His dental practice continues to treat its existing Medicaid patients, but does not accept new ones.

"As a dental community, I can promise you that each and every one of us want to help people get quality, efficient care," Johnson said. "But we also are an employer, and that business has to be able to pay our staff, OMU and pay city, county, state and federal taxes. Getting reimbursed at 40 percent of a typical fee is a perfect business plan to potentially go bankrupt."

Community Dental Clinic is a nonprofit practice that opened nearly a decade ago. It relies heavily on grant funding.

Of course, some income comes from billing Medicaid for services rendered. Patients without any insurance pay a sliding-scale fee based on verifiable income. The clinic performs some 100 percent charity care but not on a regular basis.

Taylor estimates Medicaid reimburses the clinic up to one-third of its expenses for some procedures and only one-tenth of the usual and customary cost on others.

"Kentucky has constructed a system that is extremely profitable for managed care organizations and next to impossible for dentists," Taylor said.

Officials with the Kentucky Cabinet for Health and Family Services did not respond to the Messenger-Inquirer's email interview, which asked several questions about Medicaid reimbursement rate calculations and reasons why rates had not increased in so many years.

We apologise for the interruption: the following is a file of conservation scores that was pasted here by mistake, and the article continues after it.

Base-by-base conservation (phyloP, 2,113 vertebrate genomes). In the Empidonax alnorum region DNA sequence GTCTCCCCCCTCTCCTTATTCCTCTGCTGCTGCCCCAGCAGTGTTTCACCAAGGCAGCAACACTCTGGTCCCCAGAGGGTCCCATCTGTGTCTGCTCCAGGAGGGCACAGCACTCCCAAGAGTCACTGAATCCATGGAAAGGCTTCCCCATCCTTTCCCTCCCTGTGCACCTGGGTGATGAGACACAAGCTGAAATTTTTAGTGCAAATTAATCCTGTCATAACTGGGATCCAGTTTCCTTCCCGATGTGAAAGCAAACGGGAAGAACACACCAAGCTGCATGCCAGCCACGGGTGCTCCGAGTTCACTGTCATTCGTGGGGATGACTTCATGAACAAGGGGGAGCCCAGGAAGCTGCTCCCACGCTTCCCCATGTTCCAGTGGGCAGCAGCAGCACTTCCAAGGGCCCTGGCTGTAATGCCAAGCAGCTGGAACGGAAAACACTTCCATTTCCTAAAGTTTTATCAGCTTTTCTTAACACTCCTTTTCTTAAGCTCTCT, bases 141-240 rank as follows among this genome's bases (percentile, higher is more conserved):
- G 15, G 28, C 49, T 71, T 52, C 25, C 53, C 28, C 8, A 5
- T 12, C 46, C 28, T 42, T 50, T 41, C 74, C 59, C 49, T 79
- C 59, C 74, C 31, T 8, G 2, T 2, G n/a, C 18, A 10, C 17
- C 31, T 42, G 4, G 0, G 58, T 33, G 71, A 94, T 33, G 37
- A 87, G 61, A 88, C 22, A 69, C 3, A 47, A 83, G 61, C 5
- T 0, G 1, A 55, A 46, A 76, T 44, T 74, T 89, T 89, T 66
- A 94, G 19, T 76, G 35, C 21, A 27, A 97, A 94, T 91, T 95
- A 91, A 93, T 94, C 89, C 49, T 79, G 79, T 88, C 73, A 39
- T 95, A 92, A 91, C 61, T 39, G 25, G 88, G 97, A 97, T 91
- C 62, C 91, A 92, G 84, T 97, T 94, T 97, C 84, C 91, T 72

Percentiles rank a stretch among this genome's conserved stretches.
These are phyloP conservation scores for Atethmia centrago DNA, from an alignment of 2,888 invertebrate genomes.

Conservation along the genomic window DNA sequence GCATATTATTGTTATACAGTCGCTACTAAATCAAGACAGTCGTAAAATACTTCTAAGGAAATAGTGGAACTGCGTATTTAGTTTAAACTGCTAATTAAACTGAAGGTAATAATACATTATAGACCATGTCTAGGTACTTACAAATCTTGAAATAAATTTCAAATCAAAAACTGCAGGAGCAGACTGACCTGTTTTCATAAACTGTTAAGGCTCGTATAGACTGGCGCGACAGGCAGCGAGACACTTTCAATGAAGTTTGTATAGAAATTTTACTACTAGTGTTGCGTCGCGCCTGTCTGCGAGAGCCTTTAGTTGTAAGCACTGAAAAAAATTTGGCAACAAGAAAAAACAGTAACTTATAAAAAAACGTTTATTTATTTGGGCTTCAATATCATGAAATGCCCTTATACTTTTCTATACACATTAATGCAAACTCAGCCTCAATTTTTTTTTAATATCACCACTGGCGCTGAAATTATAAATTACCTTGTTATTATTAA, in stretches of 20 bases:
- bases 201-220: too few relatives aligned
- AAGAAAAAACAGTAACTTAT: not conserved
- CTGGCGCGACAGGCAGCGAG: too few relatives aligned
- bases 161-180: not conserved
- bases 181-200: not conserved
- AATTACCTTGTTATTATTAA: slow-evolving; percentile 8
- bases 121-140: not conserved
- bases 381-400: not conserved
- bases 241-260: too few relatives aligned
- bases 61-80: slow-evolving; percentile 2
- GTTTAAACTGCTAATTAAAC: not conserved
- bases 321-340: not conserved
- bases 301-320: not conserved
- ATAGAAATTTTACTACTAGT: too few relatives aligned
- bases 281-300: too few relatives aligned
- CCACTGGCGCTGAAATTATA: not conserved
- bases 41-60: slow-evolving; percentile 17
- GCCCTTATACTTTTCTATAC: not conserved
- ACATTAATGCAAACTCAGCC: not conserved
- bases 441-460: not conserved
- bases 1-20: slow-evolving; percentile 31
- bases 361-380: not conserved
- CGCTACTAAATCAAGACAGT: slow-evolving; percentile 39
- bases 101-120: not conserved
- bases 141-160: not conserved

Because of inadequate reimbursement rates, Whitehouse said the average for-profit dentist office cannot support more than 25 percent of its patients being on Medicaid.

Whitehouse knows of some dentists whose patient rosters are 60 percent to 80 percent Medicaid based. "These businesses are withering. It's a tough situation to be in. ... I've never seen a more benevolent group of people. They are dedicated to their communities."

'It's a lot for one dentist'

Community Dental Clinic extracted more than 2,600 teeth last year. The majority of those patients were new to the practice. New patients add complicated health histories, new personalities, new treatment plans and new X-rays to an already heavy workload.

"It's a lot for one dentist," Taylor said. "There are more Medicaid patients in our region that what several dentists could see, in fact. Most of the time, we are performing surgery at the new-patient appointment. (Recently), I extracted nine teeth on a lady 30 minutes after I met her for the first time."

His office has one dentist and one hygienist. Community Dental Clinic is searching for another full-time dentist.

"Private practice is more profitable and is viewed by some to carry greater prestige, but I have a fantastic hard-working staff, supportive board and great facility. I love helping people who really need help. Every day feels like a mission trip where I get to go home at the end of the day."

Renee Beasley Jones, 270-228-2835, rbeasleyjones@messenger-inquirer.com